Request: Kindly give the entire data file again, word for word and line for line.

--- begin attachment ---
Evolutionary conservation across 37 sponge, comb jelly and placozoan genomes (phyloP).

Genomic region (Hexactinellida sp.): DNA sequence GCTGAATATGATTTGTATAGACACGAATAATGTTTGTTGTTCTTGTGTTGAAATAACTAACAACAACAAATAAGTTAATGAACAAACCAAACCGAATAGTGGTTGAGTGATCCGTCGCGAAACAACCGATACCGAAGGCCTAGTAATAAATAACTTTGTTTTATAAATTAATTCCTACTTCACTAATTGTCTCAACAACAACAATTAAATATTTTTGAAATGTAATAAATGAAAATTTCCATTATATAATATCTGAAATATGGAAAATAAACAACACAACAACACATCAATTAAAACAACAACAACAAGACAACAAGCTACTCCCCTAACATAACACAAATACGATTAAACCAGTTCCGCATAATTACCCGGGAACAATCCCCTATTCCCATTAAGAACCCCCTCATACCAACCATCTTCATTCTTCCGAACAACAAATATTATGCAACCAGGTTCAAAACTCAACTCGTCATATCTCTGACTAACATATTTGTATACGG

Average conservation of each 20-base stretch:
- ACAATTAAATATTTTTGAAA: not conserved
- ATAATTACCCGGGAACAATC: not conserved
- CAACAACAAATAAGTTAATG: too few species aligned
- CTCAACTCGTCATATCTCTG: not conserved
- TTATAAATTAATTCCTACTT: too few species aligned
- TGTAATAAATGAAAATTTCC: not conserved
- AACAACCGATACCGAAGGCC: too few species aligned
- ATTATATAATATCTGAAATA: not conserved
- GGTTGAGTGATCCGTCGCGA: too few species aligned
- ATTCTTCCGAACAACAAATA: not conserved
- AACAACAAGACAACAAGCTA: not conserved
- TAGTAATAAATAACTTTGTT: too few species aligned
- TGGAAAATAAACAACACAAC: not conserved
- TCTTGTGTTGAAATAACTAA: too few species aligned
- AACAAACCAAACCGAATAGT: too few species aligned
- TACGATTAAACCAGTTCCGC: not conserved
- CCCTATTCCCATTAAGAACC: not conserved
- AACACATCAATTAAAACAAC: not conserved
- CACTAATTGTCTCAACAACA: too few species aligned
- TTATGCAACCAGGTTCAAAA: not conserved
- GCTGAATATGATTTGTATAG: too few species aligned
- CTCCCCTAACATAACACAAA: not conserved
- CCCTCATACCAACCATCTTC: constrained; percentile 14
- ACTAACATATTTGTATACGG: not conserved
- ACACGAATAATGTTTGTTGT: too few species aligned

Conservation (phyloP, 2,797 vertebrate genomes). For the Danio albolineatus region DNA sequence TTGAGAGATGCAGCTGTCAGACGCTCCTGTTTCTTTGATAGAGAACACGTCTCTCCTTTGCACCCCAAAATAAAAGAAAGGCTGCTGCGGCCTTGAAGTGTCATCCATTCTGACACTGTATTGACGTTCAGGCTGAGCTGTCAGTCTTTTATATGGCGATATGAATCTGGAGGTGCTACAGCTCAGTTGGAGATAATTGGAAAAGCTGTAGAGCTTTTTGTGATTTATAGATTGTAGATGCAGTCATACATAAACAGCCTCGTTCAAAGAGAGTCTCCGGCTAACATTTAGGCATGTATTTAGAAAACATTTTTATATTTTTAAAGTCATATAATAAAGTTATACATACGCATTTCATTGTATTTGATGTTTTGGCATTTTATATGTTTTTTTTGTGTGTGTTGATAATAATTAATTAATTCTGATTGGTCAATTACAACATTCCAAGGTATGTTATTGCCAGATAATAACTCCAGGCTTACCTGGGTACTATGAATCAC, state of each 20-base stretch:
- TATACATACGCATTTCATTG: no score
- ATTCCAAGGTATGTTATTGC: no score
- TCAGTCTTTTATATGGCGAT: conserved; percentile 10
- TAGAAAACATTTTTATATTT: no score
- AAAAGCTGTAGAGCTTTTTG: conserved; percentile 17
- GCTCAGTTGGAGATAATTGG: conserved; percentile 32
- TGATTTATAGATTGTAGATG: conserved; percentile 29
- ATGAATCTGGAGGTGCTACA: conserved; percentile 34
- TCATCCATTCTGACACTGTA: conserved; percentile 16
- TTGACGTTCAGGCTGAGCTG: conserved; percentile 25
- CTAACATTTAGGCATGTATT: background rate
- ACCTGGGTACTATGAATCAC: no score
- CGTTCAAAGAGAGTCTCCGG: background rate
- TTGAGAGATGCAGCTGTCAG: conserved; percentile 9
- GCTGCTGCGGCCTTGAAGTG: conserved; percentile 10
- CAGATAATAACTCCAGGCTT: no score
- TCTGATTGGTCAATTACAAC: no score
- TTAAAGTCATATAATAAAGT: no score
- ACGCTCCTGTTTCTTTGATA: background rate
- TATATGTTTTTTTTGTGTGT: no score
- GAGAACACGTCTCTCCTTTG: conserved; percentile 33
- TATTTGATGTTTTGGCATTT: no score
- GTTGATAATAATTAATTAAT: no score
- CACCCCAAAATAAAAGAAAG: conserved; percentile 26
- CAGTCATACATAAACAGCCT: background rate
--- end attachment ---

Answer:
Evolutionary conservation across 37 sponge, comb jelly and placozoan genomes (phyloP).

Genomic region (Hexactinellida sp.): DNA sequence GCTGAATATGATTTGTATAGACACGAATAATGTTTGTTGTTCTTGTGTTGAAATAACTAACAACAACAAATAAGTTAATGAACAAACCAAACCGAATAGTGGTTGAGTGATCCGTCGCGAAACAACCGATACCGAAGGCCTAGTAATAAATAACTTTGTTTTATAAATTAATTCCTACTTCACTAATTGTCTCAACAACAACAATTAAATATTTTTGAAATGTAATAAATGAAAATTTCCATTATATAATATCTGAAATATGGAAAATAAACAACACAACAACACATCAATTAAAACAACAACAACAAGACAACAAGCTACTCCCCTAACATAACACAAATACGATTAAACCAGTTCCGCATAATTACCCGGGAACAATCCCCTATTCCCATTAAGAACCCCCTCATACCAACCATCTTCATTCTTCCGAACAACAAATATTATGCAACCAGGTTCAAAACTCAACTCGTCATATCTCTGACTAACATATTTGTATACGG

Average conservation of each 20-base stretch:
- ACAATTAAATATTTTTGAAA: not conserved
- ATAATTACCCGGGAACAATC: not conserved
- CAACAACAAATAAGTTAATG: too few species aligned
- CTCAACTCGTCATATCTCTG: not conserved
- TTATAAATTAATTCCTACTT: too few species aligned
- TGTAATAAATGAAAATTTCC: not conserved
- AACAACCGATACCGAAGGCC: too few species aligned
- ATTATATAATATCTGAAATA: not conserved
- GGTTGAGTGATCCGTCGCGA: too few species aligned
- ATTCTTCCGAACAACAAATA: not conserved
- AACAACAAGACAACAAGCTA: not conserved
- TAGTAATAAATAACTTTGTT: too few species aligned
- TGGAAAATAAACAACACAAC: not conserved
- TCTTGTGTTGAAATAACTAA: too few species aligned
- AACAAACCAAACCGAATAGT: too few species aligned
- TACGATTAAACCAGTTCCGC: not conserved
- CCCTATTCCCATTAAGAACC: not conserved
- AACACATCAATTAAAACAAC: not conserved
- CACTAATTGTCTCAACAACA: too few species aligned
- TTATGCAACCAGGTTCAAAA: not conserved
- GCTGAATATGATTTGTATAG: too few species aligned
- CTCCCCTAACATAACACAAA: not conserved
- CCCTCATACCAACCATCTTC: constrained; percentile 14
- ACTAACATATTTGTATACGG: not conserved
- ACACGAATAATGTTTGTTGT: too few species aligned

Conservation (phyloP, 2,797 vertebrate genomes). For the Danio albolineatus region DNA sequence TTGAGAGATGCAGCTGTCAGACGCTCCTGTTTCTTTGATAGAGAACACGTCTCTCCTTTGCACCCCAAAATAAAAGAAAGGCTGCTGCGGCCTTGAAGTGTCATCCATTCTGACACTGTATTGACGTTCAGGCTGAGCTGTCAGTCTTTTATATGGCGATATGAATCTGGAGGTGCTACAGCTCAGTTGGAGATAATTGGAAAAGCTGTAGAGCTTTTTGTGATTTATAGATTGTAGATGCAGTCATACATAAACAGCCTCGTTCAAAGAGAGTCTCCGGCTAACATTTAGGCATGTATTTAGAAAACATTTTTATATTTTTAAAGTCATATAATAAAGTTATACATACGCATTTCATTGTATTTGATGTTTTGGCATTTTATATGTTTTTTTTGTGTGTGTTGATAATAATTAATTAATTCTGATTGGTCAATTACAACATTCCAAGGTATGTTATTGCCAGATAATAACTCCAGGCTTACCTGGGTACTATGAATCAC, state of each 20-base stretch:
- TATACATACGCATTTCATTG: no score
- ATTCCAAGGTATGTTATTGC: no score
- TCAGTCTTTTATATGGCGAT: conserved; percentile 10
- TAGAAAACATTTTTATATTT: no score
- AAAAGCTGTAGAGCTTTTTG: conserved; percentile 17
- GCTCAGTTGGAGATAATTGG: conserved; percentile 32
- TGATTTATAGATTGTAGATG: conserved; percentile 29
- ATGAATCTGGAGGTGCTACA: conserved; percentile 34
- TCATCCATTCTGACACTGTA: conserved; percentile 16
- TTGACGTTCAGGCTGAGCTG: conserved; percentile 25
- CTAACATTTAGGCATGTATT: background rate
- ACCTGGGTACTATGAATCAC: no score
- CGTTCAAAGAGAGTCTCCGG: background rate
- TTGAGAGATGCAGCTGTCAG: conserved; percentile 9
- GCTGCTGCGGCCTTGAAGTG: conserved; percentile 10
- CAGATAATAACTCCAGGCTT: no score
- TCTGATTGGTCAATTACAAC: no score
- TTAAAGTCATATAATAAAGT: no score
- ACGCTCCTGTTTCTTTGATA: background rate
- TATATGTTTTTTTTGTGTGT: no score
- GAGAACACGTCTCTCCTTTG: conserved; percentile 33
- TATTTGATGTTTTGGCATTT: no score
- GTTGATAATAATTAATTAAT: no score
- CACCCCAAAATAAAAGAAAG: conserved; percentile 26
- CAGTCATACATAAACAGCCT: background rate